You are here

Munby blasts interpretation service for extensive failures

Capita still failing to meet targets, causing family hearings to be disrupted, reports Catherine Baksi

3 February 2015

Add comment

Capita still failing to meet targets, causing family hearings to be disrupted, reports Catherine Baksi

The private outsourcing giant contracted to provide court translation services has been ordered to pay £16,000 for its "lamentable" and "serial failure" to provide interpreters in an adoption case.

President of the Family Division, Sir James Munby, ordered Capita to pay the costs incurred by Kent County Council after it failed on seven occasions to provide two Slovak interpreters.

In a damning judgment that he refused Capita permission to appeal, Munby said the case was a "truly lamentable state of affairs" in which there had been "serial failures" by Capita against a background of "wider systemic problems".

He said the failures "were not minor but extensive, and, at two different stages of the litigation, they had a profound effect on the conduct of the proceedings".

Munby ordered Capita to pay £15,927.36 less the VAT for the local authority's costs in respect of two hearings, but he refused an application that it pay the costs of counsel's advice following receipt of the draft judgment.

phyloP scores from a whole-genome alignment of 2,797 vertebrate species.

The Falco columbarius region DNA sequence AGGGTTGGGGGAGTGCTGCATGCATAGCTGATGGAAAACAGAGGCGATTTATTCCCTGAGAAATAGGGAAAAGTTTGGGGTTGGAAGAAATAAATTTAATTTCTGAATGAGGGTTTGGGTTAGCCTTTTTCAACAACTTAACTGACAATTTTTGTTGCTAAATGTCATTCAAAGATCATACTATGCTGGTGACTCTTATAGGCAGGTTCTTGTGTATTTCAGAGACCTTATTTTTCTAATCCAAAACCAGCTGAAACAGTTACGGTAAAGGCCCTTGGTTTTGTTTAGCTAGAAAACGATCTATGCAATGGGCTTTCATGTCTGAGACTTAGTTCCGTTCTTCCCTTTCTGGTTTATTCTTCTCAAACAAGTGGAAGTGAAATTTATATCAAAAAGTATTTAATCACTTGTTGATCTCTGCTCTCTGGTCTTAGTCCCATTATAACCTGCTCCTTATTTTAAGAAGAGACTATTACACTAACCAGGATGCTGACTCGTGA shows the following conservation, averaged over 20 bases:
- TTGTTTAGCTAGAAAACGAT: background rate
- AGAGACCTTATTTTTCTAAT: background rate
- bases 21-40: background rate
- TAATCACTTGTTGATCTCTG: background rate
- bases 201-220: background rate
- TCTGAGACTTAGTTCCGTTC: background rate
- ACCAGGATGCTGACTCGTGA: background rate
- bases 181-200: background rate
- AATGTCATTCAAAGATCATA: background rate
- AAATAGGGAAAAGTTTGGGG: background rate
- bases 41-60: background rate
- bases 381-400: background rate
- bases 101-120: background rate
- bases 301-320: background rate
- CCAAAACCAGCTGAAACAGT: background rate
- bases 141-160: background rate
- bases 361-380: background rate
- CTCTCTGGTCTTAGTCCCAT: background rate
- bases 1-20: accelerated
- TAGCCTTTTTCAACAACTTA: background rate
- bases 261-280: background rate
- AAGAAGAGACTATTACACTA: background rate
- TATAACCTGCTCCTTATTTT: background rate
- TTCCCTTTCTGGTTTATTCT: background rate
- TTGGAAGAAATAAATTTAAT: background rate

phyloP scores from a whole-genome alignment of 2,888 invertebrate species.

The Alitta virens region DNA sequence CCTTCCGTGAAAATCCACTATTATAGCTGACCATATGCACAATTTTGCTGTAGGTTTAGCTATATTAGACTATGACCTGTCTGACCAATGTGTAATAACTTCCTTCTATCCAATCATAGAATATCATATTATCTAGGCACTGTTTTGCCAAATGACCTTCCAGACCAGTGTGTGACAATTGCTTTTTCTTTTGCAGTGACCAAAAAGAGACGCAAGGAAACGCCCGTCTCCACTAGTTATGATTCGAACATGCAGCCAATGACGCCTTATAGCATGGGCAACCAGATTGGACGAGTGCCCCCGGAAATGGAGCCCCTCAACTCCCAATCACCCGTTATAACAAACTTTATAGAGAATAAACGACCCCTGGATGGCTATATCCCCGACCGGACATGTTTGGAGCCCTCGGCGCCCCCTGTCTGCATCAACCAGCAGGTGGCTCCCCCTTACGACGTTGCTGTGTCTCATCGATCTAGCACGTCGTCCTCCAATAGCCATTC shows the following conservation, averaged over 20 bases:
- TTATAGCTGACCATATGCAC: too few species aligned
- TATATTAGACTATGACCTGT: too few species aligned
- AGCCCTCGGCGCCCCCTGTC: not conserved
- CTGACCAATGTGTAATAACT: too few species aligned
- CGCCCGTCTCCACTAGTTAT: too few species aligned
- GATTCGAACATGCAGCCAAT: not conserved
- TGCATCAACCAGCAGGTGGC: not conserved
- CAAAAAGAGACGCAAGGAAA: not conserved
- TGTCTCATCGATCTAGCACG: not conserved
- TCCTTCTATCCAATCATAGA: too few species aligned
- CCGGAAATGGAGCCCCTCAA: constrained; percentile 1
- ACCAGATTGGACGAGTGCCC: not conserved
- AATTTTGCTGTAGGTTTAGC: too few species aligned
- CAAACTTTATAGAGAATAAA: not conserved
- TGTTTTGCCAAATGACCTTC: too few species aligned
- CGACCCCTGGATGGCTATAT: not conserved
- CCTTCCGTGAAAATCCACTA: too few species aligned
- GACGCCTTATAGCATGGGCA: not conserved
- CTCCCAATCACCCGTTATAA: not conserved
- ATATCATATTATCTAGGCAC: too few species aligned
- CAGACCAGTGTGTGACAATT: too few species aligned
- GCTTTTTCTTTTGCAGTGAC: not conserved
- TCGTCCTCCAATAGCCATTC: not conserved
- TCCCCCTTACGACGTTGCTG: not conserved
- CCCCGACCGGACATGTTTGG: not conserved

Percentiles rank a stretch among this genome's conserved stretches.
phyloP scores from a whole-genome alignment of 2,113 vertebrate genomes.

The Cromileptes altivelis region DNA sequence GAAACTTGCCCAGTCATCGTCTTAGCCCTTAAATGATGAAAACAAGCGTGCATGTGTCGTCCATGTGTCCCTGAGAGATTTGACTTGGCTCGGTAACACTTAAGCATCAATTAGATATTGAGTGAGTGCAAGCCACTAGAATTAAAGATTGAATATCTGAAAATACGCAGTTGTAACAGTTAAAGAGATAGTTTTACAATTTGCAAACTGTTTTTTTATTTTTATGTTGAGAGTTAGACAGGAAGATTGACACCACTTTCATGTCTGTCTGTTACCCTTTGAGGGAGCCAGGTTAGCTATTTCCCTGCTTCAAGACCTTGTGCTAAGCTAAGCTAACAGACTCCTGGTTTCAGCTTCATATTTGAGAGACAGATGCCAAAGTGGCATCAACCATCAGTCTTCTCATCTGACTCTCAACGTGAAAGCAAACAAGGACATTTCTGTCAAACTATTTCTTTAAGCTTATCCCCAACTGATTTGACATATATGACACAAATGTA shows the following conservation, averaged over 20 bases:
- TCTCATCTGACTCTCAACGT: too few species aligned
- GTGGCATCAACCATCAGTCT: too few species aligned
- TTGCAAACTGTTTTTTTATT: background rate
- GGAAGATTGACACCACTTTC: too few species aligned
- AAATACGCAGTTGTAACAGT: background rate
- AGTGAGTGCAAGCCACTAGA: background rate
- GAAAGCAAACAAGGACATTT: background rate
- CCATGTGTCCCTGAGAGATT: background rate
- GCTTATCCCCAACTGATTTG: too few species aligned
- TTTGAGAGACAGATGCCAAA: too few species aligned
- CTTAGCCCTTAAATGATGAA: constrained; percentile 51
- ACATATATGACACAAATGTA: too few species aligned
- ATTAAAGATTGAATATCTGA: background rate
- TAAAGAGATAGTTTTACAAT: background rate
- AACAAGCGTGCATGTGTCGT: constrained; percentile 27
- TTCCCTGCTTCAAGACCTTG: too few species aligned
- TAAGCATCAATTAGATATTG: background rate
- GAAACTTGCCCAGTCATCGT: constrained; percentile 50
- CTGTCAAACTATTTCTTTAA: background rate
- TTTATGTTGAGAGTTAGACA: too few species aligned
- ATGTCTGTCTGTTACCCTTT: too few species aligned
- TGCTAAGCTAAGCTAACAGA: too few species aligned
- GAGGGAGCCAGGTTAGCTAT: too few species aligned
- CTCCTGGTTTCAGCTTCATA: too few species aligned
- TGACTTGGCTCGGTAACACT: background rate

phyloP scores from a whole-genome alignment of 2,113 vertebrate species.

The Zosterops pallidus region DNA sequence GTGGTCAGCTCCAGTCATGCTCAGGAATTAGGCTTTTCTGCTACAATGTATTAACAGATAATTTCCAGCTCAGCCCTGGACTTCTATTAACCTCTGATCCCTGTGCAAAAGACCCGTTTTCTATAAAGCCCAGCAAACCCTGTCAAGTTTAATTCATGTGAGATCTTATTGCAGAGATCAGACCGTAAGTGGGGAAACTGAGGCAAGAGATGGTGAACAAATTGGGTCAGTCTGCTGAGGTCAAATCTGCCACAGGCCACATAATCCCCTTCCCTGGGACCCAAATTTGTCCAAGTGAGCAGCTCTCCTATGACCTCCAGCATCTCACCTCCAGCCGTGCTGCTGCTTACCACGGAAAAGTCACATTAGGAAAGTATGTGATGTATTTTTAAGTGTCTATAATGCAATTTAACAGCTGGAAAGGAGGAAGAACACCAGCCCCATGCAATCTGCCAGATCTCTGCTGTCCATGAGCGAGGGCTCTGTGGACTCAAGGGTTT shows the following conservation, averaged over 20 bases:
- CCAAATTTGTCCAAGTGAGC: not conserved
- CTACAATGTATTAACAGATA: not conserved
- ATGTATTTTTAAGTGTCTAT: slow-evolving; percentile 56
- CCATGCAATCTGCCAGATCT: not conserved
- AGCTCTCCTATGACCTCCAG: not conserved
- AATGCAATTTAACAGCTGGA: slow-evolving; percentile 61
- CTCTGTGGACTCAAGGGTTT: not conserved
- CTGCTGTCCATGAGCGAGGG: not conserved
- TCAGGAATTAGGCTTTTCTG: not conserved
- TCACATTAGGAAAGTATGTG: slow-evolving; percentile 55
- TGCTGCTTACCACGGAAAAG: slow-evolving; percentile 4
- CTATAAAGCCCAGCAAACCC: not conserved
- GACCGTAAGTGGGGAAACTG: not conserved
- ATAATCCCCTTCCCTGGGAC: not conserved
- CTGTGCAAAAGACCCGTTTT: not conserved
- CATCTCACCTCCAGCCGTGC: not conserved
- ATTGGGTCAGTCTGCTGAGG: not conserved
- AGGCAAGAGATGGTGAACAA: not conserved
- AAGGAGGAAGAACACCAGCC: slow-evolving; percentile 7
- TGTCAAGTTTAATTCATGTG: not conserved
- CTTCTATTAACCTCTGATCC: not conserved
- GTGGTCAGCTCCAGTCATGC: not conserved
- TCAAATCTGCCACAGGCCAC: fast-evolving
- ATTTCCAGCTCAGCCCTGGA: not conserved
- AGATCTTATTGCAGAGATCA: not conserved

On Capita's business arrangements, he said: "As between Capita and the interpreters it employs, the relationship is that of independent contractors who, as we have seen, are not contractually obliged to accept any particular assignment, or even to honour any engagement which the interpreter has accepted.

But he said: "That is a matter for Capita and does not, in my judgment, affect anything I have to decide."

"Lamentable" though its failures were, Munby emphasised that the decision had been on the facts of the particular case and said: "I am not to be understood as suggesting that Capita will be liable for each and every failure to provide an interpreter."

He added: "Nor should it be assumed that a similar liability will extend to other private-sector contractors whose failures can impact adversely upon the court sitting-day."

The ruling follows figures released by the Ministry of Justice showing that three years after the start of the contract, Capita is still failing to meet its key performance target, causing hearings to be disrupted.

Commenting, Labour's shadow justice minister, Andy Slaughter, said "This is another damning blow to Chris Grayling from one of Britain's top judges. It is truly shocking that the government are unable to get a grip three years into the contract.

"Capita's underperformance in providing interpreting and translation services is an embarrassment from which even this lord chancellor cannot hide from as official figures show that hundreds of interpreters are continuing to turn up late or not at all."

Capita declined to comment due to "ongoing legal procedures".

Read the full judgment here.

Categorised in:

Marriage & Civil partnership